The helping hand
Entrepreneur follows passion to business success
Samantha Sharkey and the Long Mountain Caterers & Bakery team whom she mentors.When you make your passion your business, money no longer becomes the prime motivator.
Rather, you endeavour to be the best possible entrepreneur while making some money in the process.
"I have been in Robertson (in the Western Cape) for 22 years now and have worked with the local communities. I felt I have a lot to offer the people in the area who have a huge educational deficit and make a difference," Samantha Sharkey says.
The owner of Singayenza, a grassroots Economic Development and training initiative, explains while the business still needs to turn a profit, having a profound influence on people brings it own rewards.
GrassrootsSharkey assists small local businesses through various economic development initiatives established firms in the area operate.
She also provides skills training through the Micro-MBA initiative which assists subsistence entrepreneurs to become fully-fledged economic participants.
Now in its second year, Singayenza is not Sharkey's first foray into the entrepreneurial world as her previous business failed a few years ago.
This importer of Australian organic skincare products could simply not compete with local manufacturers during the recession.
At the same time, Sharkey explains that she had an ethical dilemma importing these products: "It didn't seem right for me to import organic products and create a large carbon footprint when there are local products available".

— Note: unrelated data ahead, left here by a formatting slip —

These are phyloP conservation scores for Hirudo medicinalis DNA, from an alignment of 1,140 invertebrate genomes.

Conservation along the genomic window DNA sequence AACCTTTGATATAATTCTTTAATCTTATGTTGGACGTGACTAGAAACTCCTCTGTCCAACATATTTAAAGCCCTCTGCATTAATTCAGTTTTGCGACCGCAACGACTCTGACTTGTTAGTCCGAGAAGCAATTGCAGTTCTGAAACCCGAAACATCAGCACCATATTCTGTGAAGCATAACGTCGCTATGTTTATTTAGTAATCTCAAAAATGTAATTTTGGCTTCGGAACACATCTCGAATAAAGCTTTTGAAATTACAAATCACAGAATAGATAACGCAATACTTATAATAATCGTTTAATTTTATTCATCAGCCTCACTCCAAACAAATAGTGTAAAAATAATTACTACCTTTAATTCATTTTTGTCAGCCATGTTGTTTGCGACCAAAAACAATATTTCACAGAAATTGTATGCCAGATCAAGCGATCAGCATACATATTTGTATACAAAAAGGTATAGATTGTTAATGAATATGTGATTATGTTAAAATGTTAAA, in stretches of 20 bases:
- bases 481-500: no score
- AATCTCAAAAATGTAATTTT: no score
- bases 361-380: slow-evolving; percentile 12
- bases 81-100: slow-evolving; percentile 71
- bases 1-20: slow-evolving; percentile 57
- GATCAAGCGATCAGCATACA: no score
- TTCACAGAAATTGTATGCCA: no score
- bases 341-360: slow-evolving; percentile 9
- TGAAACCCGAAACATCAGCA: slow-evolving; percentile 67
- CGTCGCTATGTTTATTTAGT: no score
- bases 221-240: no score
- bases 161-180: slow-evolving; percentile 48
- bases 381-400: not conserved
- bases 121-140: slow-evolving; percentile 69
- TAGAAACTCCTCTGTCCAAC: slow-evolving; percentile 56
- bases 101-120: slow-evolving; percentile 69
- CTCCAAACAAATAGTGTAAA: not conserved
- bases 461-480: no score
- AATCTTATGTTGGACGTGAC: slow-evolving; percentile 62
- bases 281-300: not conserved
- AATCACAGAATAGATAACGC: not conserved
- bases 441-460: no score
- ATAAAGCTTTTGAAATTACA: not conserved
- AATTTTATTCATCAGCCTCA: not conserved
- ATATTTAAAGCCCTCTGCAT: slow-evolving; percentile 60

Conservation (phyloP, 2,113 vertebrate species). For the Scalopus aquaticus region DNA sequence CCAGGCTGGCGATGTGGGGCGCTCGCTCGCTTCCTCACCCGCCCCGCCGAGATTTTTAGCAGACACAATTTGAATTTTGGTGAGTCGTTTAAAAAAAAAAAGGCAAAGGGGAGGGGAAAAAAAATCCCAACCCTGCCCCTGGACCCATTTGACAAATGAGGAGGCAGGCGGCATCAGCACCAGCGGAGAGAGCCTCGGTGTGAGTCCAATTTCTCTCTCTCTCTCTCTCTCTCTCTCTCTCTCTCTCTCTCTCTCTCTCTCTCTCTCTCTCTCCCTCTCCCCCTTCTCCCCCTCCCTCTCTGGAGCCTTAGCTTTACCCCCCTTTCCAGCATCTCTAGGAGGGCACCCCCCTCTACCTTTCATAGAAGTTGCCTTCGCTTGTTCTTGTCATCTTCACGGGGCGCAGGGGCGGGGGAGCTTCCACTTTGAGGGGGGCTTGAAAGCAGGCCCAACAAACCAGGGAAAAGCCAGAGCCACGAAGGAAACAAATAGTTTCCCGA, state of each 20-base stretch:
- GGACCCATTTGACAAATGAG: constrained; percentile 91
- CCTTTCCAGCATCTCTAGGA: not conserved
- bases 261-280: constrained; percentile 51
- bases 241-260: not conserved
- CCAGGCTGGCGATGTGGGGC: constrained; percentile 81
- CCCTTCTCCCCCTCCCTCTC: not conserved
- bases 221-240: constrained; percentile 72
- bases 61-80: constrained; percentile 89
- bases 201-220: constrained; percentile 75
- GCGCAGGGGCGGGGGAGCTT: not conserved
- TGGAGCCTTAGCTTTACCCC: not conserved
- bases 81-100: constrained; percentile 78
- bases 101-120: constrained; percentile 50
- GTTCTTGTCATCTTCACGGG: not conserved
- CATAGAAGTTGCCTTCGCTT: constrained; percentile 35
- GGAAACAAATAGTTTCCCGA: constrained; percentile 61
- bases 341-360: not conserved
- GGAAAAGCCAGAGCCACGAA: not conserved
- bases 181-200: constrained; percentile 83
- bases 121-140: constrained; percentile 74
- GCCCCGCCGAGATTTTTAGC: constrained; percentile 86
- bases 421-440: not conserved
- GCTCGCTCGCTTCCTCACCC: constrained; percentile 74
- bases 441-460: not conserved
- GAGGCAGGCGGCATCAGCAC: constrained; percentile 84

Previously, she had been involved in community development initiatives while employed. This job soon became a passion and so Sharkey decided to get involved full-time: "It is a wonderful way of empowering people to run their business".
Fall and learnWhile the new business is going from strength to strength, Sharkey had a difficult time in closing her first venture.
"I should probably have closed it down a year earlier but I tried every avenue to keep it open. It is important to make sure that you have covered every functional aspect (to keep the doors open)…
"If you have tried everything and it has not made a difference then you need to make the decision."
She says one of the biggest challenges is to look at the situation objectively and to make a business decision without emotion clouding one's judgement.
"There are a lot of successful people who have previously failed in business. If something does not work, it does not mean that you have failed because you have learnt a lot of lessons you can implement in the next business…
"We need to change the perception that when a business fails you are a failure."
Helping handSharkey says that through Singayenza she has been able to make a meaningful impact in the lives of others.
She explains that survivalist businesses such as spaza shops or tyre puncture repair shacks can become successful businesses if the proprietors have the necessary skills.
Unfortunately, these business owners often have an extremely low level of education and this is where the Micro-MBA programme comes in as it is aimed at someone with a grade 4 education.